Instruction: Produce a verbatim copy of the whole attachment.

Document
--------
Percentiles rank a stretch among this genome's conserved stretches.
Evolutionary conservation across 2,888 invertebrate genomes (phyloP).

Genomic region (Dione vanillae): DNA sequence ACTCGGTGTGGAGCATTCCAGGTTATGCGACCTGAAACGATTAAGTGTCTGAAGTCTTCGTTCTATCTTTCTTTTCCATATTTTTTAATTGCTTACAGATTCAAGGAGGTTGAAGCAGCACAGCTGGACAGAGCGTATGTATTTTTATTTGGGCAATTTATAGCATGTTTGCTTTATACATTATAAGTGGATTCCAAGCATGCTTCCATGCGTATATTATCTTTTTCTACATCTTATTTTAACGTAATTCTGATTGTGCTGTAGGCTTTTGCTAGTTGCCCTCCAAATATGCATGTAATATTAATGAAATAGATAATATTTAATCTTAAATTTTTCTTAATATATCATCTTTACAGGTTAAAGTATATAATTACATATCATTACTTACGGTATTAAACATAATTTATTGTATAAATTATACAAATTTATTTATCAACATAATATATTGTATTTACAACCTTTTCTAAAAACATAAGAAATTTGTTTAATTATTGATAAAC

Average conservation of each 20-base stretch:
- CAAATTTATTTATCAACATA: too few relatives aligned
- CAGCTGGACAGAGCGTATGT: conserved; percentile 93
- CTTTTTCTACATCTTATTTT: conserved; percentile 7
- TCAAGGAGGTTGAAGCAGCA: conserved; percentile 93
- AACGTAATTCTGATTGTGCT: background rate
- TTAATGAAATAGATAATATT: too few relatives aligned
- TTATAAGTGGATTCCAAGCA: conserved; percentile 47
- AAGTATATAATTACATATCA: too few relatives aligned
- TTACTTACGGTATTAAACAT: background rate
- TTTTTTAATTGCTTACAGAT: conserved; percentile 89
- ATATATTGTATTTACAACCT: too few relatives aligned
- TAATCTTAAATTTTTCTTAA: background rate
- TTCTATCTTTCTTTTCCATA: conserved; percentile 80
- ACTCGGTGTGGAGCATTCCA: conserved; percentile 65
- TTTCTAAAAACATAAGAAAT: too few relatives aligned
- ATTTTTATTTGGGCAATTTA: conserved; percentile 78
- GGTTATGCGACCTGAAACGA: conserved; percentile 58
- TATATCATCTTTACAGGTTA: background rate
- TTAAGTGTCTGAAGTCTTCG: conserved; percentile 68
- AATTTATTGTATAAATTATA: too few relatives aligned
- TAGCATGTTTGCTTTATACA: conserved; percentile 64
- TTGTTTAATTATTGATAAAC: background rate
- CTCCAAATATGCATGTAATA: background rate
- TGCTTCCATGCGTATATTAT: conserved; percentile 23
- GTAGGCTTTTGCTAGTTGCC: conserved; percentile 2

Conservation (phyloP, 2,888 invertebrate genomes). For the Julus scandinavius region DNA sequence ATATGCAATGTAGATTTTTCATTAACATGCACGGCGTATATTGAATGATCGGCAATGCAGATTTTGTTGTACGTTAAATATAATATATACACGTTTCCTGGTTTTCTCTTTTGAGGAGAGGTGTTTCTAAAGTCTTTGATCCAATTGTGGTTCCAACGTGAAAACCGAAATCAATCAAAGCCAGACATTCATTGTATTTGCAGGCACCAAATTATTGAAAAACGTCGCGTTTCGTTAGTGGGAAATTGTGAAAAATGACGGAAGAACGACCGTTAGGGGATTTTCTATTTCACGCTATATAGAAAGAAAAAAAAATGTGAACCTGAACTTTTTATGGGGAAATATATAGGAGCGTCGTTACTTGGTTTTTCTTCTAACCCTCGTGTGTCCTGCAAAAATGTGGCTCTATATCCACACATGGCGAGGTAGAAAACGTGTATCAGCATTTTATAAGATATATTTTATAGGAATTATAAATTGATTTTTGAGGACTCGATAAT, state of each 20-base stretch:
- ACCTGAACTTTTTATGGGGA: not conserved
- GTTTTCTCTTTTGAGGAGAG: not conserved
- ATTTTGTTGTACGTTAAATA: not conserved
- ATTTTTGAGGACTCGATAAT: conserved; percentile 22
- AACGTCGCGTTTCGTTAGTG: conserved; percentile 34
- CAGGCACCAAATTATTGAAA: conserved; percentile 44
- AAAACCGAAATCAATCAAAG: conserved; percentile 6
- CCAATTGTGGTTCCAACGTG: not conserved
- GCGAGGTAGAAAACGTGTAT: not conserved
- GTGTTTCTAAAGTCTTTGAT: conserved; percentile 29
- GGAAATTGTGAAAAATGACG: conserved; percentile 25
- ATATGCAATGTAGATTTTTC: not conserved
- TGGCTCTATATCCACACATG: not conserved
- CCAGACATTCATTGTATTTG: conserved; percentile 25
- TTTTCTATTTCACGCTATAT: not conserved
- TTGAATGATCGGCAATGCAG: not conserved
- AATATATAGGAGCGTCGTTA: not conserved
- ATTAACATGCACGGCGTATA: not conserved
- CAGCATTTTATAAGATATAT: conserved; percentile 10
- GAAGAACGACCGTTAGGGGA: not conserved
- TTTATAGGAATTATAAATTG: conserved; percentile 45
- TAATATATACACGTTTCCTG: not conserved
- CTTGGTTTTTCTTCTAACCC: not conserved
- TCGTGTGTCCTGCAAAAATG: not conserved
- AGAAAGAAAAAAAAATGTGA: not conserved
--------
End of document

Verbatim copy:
Percentiles rank a stretch among this genome's conserved stretches.
Evolutionary conservation across 2,888 invertebrate genomes (phyloP).

Genomic region (Dione vanillae): DNA sequence ACTCGGTGTGGAGCATTCCAGGTTATGCGACCTGAAACGATTAAGTGTCTGAAGTCTTCGTTCTATCTTTCTTTTCCATATTTTTTAATTGCTTACAGATTCAAGGAGGTTGAAGCAGCACAGCTGGACAGAGCGTATGTATTTTTATTTGGGCAATTTATAGCATGTTTGCTTTATACATTATAAGTGGATTCCAAGCATGCTTCCATGCGTATATTATCTTTTTCTACATCTTATTTTAACGTAATTCTGATTGTGCTGTAGGCTTTTGCTAGTTGCCCTCCAAATATGCATGTAATATTAATGAAATAGATAATATTTAATCTTAAATTTTTCTTAATATATCATCTTTACAGGTTAAAGTATATAATTACATATCATTACTTACGGTATTAAACATAATTTATTGTATAAATTATACAAATTTATTTATCAACATAATATATTGTATTTACAACCTTTTCTAAAAACATAAGAAATTTGTTTAATTATTGATAAAC

Average conservation of each 20-base stretch:
- CAAATTTATTTATCAACATA: too few relatives aligned
- CAGCTGGACAGAGCGTATGT: conserved; percentile 93
- CTTTTTCTACATCTTATTTT: conserved; percentile 7
- TCAAGGAGGTTGAAGCAGCA: conserved; percentile 93
- AACGTAATTCTGATTGTGCT: background rate
- TTAATGAAATAGATAATATT: too few relatives aligned
- TTATAAGTGGATTCCAAGCA: conserved; percentile 47
- AAGTATATAATTACATATCA: too few relatives aligned
- TTACTTACGGTATTAAACAT: background rate
- TTTTTTAATTGCTTACAGAT: conserved; percentile 89
- ATATATTGTATTTACAACCT: too few relatives aligned
- TAATCTTAAATTTTTCTTAA: background rate
- TTCTATCTTTCTTTTCCATA: conserved; percentile 80
- ACTCGGTGTGGAGCATTCCA: conserved; percentile 65
- TTTCTAAAAACATAAGAAAT: too few relatives aligned
- ATTTTTATTTGGGCAATTTA: conserved; percentile 78
- GGTTATGCGACCTGAAACGA: conserved; percentile 58
- TATATCATCTTTACAGGTTA: background rate
- TTAAGTGTCTGAAGTCTTCG: conserved; percentile 68
- AATTTATTGTATAAATTATA: too few relatives aligned
- TAGCATGTTTGCTTTATACA: conserved; percentile 64
- TTGTTTAATTATTGATAAAC: background rate
- CTCCAAATATGCATGTAATA: background rate
- TGCTTCCATGCGTATATTAT: conserved; percentile 23
- GTAGGCTTTTGCTAGTTGCC: conserved; percentile 2

Conservation (phyloP, 2,888 invertebrate genomes). For the Julus scandinavius region DNA sequence ATATGCAATGTAGATTTTTCATTAACATGCACGGCGTATATTGAATGATCGGCAATGCAGATTTTGTTGTACGTTAAATATAATATATACACGTTTCCTGGTTTTCTCTTTTGAGGAGAGGTGTTTCTAAAGTCTTTGATCCAATTGTGGTTCCAACGTGAAAACCGAAATCAATCAAAGCCAGACATTCATTGTATTTGCAGGCACCAAATTATTGAAAAACGTCGCGTTTCGTTAGTGGGAAATTGTGAAAAATGACGGAAGAACGACCGTTAGGGGATTTTCTATTTCACGCTATATAGAAAGAAAAAAAAATGTGAACCTGAACTTTTTATGGGGAAATATATAGGAGCGTCGTTACTTGGTTTTTCTTCTAACCCTCGTGTGTCCTGCAAAAATGTGGCTCTATATCCACACATGGCGAGGTAGAAAACGTGTATCAGCATTTTATAAGATATATTTTATAGGAATTATAAATTGATTTTTGAGGACTCGATAAT, state of each 20-base stretch:
- ACCTGAACTTTTTATGGGGA: not conserved
- GTTTTCTCTTTTGAGGAGAG: not conserved
- ATTTTGTTGTACGTTAAATA: not conserved
- ATTTTTGAGGACTCGATAAT: conserved; percentile 22
- AACGTCGCGTTTCGTTAGTG: conserved; percentile 34
- CAGGCACCAAATTATTGAAA: conserved; percentile 44
- AAAACCGAAATCAATCAAAG: conserved; percentile 6
- CCAATTGTGGTTCCAACGTG: not conserved
- GCGAGGTAGAAAACGTGTAT: not conserved
- GTGTTTCTAAAGTCTTTGAT: conserved; percentile 29
- GGAAATTGTGAAAAATGACG: conserved; percentile 25
- ATATGCAATGTAGATTTTTC: not conserved
- TGGCTCTATATCCACACATG: not conserved
- CCAGACATTCATTGTATTTG: conserved; percentile 25
- TTTTCTATTTCACGCTATAT: not conserved
- TTGAATGATCGGCAATGCAG: not conserved
- AATATATAGGAGCGTCGTTA: not conserved
- ATTAACATGCACGGCGTATA: not conserved
- CAGCATTTTATAAGATATAT: conserved; percentile 10
- GAAGAACGACCGTTAGGGGA: not conserved
- TTTATAGGAATTATAAATTG: conserved; percentile 45
- TAATATATACACGTTTCCTG: not conserved
- CTTGGTTTTTCTTCTAACCC: not conserved
- TCGTGTGTCCTGCAAAAATG: not conserved
- AGAAAGAAAAAAAAATGTGA: not conserved